and at one point now to implicate the girl in having joined in with the others, or been evilly influenced by the others, also enthusiastically join in a project of devirgination, and having lots of sex
this contretemps is a bit overwritten, perhaps purposely, meaning that they are fighting a rear guard action against a reality that the girls have already moved on in. All the behavior of the other girls, and the problems they are dealing with, makes the parent’s concerns, as expressed in an outburst by Margot Kidder, quite retro, out of step with the cynical times. All that is in the background of this shot. But, then, the overall nature of the shot is controlled by the exploitation reframing of the killer’s POV, a double POV, as it were, where it is the haunting almost undead presence of the girl in a plastic bag who looks
interestingly enough, some of the posters for the movie “got it,” that some sort of metaPOVing of the POV of the killer was being introduced here in a truly chilling way, the inference that she watched the proceedings.
and again, wreathing her, as if her dead eye view bespoke the season too
and then another one sought to animate her, to further imply that in a strange way, by her presence, and sitting in the attic in a rocking chair in the nature of the mother in Psycho, she is observing all that happens after her killing, and in a movie that is entirely about her disappearance and finding her
So, again, just a few years later, in 1978=80, the POV of the killer, the predatory POV, would be introduced, as the slasher movie takes solid form as a subgenre, and is developed. But, here, it is not quite formed, it is a bit amorphous, and, as I map it out, Clark has withdrawn back into the pure instrumentation of the film or movie in itself as a machine to make it bespeak the mechanical “stripping bare” of modern life, and then project THAT ice cold view of things back into the movie by way of the truly creepy inference, far creepier than the idea that the killer is watching, as sometimes evoked by this eye, and his POV, as to see in a moment, but the idea that SHE watches, as dead (this parallels to an idea expressed in King’s recent 1922 on Netflix that a dead mother can see the fate of her children, it has deep lore)
but this view, of course, folds into the movie nicely because it is, after all, an interesting, even inspired take, and only, again, by inference, as there is never the idea that she is alive and sees this all, an extension of a very common trope in horror, the cold eye, or the dead eye of life, often expressed by way of the expressionless eyes of taxidermy, dolls, and the like, “witnessing” but in a cold dead-eyed hyperobjective way that bespeaks the horror movie ethos that in the stripped bare world of modern life the world does not care one little bit about you, it watches on impassive, cold and indifferent. Examples of this trope are so numerous it hardly needs to be mentioned but in the movie Scared to Death (1980), the voyeur scores in his peeping, by seeing his victim nude, thus “stripping her bare” to the extent that his evil sexual-killing impulse having been awakened he no longer sees her as a human being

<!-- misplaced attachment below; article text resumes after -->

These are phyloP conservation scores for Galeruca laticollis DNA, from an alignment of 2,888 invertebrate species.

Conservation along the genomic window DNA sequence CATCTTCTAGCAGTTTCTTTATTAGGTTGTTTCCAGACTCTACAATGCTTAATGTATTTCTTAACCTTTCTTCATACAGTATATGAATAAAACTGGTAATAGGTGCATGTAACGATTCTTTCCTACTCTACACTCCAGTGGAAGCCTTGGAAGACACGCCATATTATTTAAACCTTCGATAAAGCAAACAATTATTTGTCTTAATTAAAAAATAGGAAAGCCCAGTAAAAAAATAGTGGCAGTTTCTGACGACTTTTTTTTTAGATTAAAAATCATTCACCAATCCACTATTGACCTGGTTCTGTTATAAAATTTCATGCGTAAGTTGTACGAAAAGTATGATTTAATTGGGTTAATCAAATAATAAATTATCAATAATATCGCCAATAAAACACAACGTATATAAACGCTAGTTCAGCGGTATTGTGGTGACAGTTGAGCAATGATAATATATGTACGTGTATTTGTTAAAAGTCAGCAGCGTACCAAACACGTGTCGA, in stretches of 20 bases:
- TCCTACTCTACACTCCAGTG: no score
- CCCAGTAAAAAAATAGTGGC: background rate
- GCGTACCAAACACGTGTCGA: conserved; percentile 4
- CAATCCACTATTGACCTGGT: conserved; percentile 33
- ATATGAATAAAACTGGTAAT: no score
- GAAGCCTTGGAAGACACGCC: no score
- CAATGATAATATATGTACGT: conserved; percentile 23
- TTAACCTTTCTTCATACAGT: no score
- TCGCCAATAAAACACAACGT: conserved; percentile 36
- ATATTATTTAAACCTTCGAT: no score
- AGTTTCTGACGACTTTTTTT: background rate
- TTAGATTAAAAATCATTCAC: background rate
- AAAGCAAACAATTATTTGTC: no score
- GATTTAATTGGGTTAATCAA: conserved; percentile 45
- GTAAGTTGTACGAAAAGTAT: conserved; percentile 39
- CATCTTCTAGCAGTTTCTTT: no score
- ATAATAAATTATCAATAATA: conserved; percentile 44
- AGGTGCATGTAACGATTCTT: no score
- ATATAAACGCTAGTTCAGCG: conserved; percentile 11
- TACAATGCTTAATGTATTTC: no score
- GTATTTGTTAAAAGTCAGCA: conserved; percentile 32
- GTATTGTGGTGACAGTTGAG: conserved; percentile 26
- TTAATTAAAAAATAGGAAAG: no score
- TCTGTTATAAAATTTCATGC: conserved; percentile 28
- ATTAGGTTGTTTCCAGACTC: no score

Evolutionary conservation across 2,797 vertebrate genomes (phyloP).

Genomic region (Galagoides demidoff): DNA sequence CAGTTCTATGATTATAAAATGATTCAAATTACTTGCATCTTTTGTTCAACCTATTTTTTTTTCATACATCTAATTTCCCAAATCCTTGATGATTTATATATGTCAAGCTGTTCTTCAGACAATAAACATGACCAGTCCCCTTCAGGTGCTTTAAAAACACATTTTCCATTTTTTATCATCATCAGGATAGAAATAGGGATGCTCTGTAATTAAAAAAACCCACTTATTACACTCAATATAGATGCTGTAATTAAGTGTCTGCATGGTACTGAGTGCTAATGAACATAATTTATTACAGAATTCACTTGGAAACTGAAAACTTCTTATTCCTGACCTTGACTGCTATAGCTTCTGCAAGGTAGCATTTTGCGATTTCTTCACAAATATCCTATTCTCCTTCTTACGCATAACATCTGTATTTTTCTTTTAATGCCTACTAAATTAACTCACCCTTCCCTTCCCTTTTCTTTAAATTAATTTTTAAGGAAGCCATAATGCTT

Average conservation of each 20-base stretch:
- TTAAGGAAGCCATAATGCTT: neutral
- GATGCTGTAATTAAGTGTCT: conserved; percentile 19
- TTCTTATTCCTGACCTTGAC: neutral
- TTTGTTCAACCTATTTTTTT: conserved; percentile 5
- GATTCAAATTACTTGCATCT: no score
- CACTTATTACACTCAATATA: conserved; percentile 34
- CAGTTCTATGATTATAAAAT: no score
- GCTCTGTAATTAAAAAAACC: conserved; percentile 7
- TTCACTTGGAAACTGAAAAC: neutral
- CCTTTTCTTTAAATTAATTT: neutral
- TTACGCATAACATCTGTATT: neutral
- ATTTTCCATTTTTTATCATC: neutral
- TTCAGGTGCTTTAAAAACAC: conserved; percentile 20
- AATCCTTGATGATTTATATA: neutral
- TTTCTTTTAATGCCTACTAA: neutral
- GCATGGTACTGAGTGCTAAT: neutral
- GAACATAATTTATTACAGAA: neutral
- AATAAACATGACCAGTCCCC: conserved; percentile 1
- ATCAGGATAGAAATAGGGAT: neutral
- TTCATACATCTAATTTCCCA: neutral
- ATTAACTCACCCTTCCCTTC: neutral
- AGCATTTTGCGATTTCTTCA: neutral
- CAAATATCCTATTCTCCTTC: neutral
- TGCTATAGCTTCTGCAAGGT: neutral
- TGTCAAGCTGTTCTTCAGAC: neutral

and then when he strikes (he being in this case a monster), Raggedy Anne, the most evergreen trope of this type, the Raggedy Anne as roughed-up-by-life tossed-all-over mess of a doll extraordinaire, epitomizing victimized objectification
and in this one they even take it one step further by having some blood spatter on her, so she can even ignore that, the blood of her keeper, and she does, not, care
Thus, when I look back on this shot
it is this structure of seeing it that I see
and that means that I see it as a push-pull tug of war between the foreground awareness of the killer POV, meaning I must have felt threatened at the time; the dead eye imposed over the shoulder of that meaning that I must have felt the world did not in any care one little bit about me (I did not then know that this was a trope in movies, so I cant count that in); then I saw into the contretemps of the adults as irrelevant and stupidly clueless, then saw college and hated college and hated my life in college so saw it on a negative background.
But, for all that, this STILL does not quite cover the picture, as it would appear there was still one final overlay, which as it were seals it all in one tight compress or composition of disparate elements and that is that I have developed nonetheless a kind of counternostalgic appreciation for the special battle that I was engaged in in 1974, that I did lose it, but survived, but also that this takes place at an elite university, I thought maybe Cornell, or in any case symbolize that state of comfortable eliteness that one gets at places such as Cornell (but it is Toronto(, and feel that had I been accepted at an elite college and not ended up at a feeder college, things would have gone much differently. This is what I think Clark infers by this shot, the dead eye over the stately church tower, on campus, a symbol of insider elitism
I am not one of those people who say no regrets, that is simply ego talking. Life is filled with so many decisions to be made and roads taken and roads not taken that it is ridiculous to stubbornly in recollection stand one’s ground and say, no regrets, I have many regrets, and my junket to see an artist in January, 2013, to Cornell Univ., so filled me with a queer sense of undefinable loss and time passing, that I know that I deep down (but not really) believe that had I been accepted at Cornell, everything in my life would have been different, here is the graph of that, a further pullback of meta POV, taking in the whole shot, all its fissures, as a great “negative,” projected from a cult goal negated by failure to get it, to turn the whole picture into the very image of regret